The contractor Morrison have successfully completed a trial build of the big red central module for the Halley VI Project. It was an impressive sight in the suburbs of Cape Town, attracting a lot of attention including a visit from the British High Consulate. Once built the central module will be the largest enclosed space BAS has ever built at Halley providing a focus for social and recreational activities on the station.
The module has now been dismantled and along with all the blue cladding panels is being transported to the docks in Cape Town ready for loading on to the Russian cargo ship the M V Igarka in early December. The season is fast approaching with the first members of the BAS team departing for Halley in the last week of October. At its peak during relief there will be 120 people on station with construction continuing right up to the end of February. This is going to be a very busy and long season, but hopefully if the weather holds a very fruitful season with the cladding of the red and all the blue modules completed.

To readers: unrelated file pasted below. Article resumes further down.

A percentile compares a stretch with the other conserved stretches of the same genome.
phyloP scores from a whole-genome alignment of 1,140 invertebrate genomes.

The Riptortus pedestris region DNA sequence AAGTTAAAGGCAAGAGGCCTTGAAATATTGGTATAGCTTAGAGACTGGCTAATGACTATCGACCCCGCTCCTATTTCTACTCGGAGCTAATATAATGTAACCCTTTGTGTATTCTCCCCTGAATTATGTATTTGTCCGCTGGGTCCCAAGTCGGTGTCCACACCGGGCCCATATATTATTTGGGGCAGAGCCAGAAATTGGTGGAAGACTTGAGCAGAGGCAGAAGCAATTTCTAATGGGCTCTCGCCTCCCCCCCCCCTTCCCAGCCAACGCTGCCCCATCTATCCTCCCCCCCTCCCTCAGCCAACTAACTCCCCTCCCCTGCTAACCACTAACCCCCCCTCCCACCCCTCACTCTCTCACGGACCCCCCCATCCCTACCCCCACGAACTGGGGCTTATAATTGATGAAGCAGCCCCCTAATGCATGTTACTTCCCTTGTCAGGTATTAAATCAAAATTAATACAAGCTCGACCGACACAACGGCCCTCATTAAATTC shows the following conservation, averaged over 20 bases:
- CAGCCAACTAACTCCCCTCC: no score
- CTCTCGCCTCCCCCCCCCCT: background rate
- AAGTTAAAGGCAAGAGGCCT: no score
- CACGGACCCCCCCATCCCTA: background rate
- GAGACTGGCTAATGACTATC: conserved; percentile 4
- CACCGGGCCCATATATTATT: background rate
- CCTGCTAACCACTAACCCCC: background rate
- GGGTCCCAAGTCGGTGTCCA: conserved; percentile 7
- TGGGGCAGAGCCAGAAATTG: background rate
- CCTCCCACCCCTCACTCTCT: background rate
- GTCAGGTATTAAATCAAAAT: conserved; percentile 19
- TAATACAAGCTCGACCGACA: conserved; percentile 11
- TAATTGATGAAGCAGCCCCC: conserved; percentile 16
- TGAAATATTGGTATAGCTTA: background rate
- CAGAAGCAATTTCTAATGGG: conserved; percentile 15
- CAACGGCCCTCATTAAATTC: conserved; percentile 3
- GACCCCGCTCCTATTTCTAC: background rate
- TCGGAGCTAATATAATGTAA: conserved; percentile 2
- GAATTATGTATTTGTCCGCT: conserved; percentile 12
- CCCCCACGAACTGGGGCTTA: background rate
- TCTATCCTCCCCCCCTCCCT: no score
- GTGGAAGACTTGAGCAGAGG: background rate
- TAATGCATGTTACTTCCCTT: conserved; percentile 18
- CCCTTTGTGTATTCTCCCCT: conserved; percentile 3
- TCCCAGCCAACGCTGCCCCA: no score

Even though the modules will not be towed to the Halley VI site until Nov/Dec 2011 work will commence this season to start compacting the haul route from Halley V to Halley VI, a distance of about 15km. BAS are collaborating with the Scot Polar Research Institute (SPRI) in a project sponsored by Lankelma to trial newly developed test equipment and interpretation techniques to verify bearing capacities of the compacted snow route. Lankelma and SPRI have modified traditional Cone Penetrating Testing equipment, normally used for geotechnical surveys on UK construction sites, for use on polar snow. This should be a very interesting trial which if successful will aid the design and construction of future infrastructure works not only at Halley but at other polar stations. Further information is on the Lankelma web site .